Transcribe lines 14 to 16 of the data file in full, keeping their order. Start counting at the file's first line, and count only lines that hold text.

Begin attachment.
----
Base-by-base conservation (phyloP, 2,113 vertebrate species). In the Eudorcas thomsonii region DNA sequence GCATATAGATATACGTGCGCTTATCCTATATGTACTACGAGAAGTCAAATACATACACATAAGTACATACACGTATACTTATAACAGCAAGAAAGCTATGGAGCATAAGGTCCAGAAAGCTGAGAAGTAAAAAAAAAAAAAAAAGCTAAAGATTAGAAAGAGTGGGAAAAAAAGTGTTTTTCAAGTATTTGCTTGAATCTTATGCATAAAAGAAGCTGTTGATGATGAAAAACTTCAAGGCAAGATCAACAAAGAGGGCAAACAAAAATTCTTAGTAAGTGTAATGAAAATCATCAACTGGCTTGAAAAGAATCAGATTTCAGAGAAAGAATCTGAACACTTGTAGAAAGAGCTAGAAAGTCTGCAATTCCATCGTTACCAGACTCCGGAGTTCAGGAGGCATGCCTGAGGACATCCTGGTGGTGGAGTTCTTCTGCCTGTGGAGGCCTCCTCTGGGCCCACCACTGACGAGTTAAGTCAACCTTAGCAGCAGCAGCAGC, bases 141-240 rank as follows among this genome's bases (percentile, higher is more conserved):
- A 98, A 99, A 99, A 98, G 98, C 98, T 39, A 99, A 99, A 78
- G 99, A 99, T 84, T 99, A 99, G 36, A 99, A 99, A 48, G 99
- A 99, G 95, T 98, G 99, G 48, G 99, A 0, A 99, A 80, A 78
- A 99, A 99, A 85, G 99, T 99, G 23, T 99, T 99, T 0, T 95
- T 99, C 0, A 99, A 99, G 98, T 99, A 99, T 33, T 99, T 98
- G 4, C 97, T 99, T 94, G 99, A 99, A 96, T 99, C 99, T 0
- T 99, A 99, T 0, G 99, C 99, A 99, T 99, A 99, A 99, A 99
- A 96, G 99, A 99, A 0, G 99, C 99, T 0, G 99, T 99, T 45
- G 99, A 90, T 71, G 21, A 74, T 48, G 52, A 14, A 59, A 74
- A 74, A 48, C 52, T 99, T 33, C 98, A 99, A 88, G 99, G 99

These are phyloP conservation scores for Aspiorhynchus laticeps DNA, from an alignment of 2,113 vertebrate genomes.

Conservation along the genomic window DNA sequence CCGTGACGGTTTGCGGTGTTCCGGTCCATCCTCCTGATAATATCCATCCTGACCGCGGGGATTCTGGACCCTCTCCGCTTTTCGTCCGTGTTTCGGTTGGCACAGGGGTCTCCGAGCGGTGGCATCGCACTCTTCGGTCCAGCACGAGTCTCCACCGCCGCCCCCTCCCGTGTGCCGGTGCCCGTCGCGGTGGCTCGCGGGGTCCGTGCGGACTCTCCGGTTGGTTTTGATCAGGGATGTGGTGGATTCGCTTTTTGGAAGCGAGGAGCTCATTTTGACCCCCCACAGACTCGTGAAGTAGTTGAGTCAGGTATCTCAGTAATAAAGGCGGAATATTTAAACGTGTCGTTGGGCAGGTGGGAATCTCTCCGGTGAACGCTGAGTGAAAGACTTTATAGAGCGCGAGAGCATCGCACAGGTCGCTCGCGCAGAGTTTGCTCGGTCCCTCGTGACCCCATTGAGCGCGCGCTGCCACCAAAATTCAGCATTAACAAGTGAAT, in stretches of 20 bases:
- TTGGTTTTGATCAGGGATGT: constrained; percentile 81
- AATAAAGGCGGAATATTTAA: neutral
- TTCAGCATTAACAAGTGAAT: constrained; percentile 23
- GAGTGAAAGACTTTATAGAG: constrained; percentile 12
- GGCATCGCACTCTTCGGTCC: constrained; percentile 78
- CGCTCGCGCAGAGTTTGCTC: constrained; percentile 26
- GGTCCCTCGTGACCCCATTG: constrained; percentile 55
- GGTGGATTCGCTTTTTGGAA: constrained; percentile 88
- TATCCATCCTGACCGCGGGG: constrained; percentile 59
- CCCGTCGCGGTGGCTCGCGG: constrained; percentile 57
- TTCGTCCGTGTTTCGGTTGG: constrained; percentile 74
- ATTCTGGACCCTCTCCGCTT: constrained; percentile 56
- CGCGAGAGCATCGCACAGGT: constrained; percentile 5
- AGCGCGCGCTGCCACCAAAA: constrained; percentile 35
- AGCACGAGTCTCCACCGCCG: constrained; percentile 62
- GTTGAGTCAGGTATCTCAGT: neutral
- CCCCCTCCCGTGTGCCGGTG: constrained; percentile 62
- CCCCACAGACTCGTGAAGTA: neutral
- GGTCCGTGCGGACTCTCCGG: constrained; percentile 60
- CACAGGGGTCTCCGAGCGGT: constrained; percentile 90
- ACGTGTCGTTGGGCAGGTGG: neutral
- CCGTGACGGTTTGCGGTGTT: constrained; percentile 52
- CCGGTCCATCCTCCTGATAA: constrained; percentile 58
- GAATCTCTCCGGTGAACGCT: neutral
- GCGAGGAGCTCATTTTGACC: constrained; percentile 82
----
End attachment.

- TTGGTTTTGATCAGGGATGT: constrained; percentile 81
- AATAAAGGCGGAATATTTAA: neutral
- TTCAGCATTAACAAGTGAAT: constrained; percentile 23